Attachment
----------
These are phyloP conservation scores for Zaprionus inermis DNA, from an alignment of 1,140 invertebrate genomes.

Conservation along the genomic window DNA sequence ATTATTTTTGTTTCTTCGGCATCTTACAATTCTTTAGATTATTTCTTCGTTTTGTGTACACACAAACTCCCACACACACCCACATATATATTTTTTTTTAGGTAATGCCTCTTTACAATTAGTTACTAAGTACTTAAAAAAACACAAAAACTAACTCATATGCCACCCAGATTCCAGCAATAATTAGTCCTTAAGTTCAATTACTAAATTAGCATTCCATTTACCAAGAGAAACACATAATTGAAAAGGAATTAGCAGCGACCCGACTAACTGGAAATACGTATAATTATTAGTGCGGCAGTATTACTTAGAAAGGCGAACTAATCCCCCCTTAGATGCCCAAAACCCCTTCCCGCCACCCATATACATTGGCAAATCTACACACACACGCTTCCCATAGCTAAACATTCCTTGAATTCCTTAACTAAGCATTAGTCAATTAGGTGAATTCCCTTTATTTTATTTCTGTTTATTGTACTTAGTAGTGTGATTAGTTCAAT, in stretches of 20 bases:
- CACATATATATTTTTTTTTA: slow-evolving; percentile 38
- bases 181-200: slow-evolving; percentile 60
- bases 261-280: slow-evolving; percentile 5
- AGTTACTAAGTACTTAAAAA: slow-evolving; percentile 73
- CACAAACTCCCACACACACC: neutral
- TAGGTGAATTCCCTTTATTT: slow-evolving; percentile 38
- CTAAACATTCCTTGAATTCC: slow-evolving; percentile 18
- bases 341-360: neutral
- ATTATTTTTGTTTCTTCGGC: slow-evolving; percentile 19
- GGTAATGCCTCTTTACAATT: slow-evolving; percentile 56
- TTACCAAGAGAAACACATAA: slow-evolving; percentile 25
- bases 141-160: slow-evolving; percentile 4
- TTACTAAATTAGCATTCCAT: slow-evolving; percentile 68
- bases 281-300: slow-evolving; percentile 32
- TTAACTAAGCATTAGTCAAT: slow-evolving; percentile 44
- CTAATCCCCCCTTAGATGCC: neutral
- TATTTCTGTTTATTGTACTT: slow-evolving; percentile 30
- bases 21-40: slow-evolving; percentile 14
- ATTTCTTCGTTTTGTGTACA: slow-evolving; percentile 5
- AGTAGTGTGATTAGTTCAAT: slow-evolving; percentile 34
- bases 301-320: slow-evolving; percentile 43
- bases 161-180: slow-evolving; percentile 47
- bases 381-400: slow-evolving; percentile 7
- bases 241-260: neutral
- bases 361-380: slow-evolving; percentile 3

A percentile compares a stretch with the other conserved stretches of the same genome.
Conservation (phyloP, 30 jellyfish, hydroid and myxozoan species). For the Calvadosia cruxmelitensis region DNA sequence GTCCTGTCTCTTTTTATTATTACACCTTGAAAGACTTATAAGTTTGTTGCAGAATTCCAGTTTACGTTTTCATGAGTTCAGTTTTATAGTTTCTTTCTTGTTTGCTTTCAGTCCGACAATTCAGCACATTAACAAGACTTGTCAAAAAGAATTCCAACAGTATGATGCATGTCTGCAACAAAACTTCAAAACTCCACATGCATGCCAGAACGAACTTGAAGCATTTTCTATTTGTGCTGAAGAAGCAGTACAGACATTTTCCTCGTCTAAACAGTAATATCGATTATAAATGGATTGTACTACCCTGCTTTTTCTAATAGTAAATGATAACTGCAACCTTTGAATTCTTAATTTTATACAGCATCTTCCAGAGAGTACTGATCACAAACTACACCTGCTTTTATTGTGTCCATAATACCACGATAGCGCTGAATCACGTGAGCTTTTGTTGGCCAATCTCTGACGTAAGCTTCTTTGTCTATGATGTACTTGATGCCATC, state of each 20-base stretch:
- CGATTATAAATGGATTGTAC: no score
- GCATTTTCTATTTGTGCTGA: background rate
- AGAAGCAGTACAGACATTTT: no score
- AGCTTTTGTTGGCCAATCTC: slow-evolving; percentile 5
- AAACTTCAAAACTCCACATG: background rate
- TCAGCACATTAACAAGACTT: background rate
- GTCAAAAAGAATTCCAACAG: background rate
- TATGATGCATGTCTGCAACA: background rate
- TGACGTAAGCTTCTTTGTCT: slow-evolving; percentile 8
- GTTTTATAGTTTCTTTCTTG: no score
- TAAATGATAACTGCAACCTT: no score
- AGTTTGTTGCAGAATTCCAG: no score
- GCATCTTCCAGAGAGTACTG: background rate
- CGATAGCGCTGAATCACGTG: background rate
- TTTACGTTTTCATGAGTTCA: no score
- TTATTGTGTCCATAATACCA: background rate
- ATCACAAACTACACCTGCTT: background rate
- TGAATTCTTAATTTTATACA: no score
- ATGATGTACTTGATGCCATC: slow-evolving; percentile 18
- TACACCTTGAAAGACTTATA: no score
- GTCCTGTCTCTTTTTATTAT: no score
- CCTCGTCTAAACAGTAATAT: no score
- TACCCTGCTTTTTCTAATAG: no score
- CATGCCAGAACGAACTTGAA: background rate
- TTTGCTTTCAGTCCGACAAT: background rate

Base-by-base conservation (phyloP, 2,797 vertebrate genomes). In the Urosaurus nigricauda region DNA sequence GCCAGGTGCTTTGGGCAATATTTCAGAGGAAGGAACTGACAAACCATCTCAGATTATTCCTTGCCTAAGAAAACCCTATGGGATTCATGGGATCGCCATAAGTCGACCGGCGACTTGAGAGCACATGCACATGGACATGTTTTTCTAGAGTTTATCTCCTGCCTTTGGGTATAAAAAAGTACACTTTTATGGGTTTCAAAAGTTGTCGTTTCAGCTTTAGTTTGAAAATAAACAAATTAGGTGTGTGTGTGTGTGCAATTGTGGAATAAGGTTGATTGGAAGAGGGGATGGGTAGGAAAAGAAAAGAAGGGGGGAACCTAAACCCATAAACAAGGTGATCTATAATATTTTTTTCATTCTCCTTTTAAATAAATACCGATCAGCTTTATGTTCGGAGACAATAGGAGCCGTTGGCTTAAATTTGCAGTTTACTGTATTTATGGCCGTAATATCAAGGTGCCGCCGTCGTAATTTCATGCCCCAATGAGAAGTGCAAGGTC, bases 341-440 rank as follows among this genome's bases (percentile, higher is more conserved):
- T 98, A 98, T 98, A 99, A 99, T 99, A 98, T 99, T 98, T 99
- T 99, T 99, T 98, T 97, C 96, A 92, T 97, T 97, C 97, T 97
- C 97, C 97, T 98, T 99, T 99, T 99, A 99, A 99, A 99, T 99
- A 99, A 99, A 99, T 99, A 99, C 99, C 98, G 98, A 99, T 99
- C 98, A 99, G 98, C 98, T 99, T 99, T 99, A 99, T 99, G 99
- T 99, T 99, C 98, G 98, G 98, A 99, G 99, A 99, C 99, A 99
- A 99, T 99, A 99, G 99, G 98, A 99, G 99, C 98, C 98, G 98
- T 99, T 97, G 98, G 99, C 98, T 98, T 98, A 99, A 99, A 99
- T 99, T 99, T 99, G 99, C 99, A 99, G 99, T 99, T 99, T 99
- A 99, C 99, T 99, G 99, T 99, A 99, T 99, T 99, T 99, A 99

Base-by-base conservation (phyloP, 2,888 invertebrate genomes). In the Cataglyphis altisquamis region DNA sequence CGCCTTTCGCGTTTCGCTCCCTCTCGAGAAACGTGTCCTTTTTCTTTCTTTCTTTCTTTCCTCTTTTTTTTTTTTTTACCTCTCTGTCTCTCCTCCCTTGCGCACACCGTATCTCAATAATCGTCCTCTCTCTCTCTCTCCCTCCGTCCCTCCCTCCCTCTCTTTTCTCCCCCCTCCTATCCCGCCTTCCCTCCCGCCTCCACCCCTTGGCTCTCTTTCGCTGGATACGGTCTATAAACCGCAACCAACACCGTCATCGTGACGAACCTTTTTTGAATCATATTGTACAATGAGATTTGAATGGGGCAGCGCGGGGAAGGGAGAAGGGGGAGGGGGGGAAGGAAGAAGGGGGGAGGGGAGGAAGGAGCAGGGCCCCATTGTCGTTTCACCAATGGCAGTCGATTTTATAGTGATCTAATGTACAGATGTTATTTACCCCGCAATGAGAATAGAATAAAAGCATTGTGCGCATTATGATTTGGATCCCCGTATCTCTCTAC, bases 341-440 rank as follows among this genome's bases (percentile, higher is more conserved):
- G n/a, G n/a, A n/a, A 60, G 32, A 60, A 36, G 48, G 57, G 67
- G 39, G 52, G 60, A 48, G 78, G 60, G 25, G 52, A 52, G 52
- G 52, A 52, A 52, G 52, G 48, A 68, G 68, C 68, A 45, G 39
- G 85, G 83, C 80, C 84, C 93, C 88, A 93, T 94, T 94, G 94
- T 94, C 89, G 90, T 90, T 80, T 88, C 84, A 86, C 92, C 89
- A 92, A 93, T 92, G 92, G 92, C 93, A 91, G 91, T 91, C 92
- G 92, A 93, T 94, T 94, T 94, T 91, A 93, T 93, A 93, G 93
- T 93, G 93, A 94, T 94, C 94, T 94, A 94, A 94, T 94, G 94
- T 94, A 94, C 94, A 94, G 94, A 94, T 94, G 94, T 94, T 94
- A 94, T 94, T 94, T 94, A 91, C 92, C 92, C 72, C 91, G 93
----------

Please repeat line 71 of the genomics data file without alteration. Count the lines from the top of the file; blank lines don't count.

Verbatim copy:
- T 94, C 89, G 90, T 90, T 80, T 88, C 84, A 86, C 92, C 89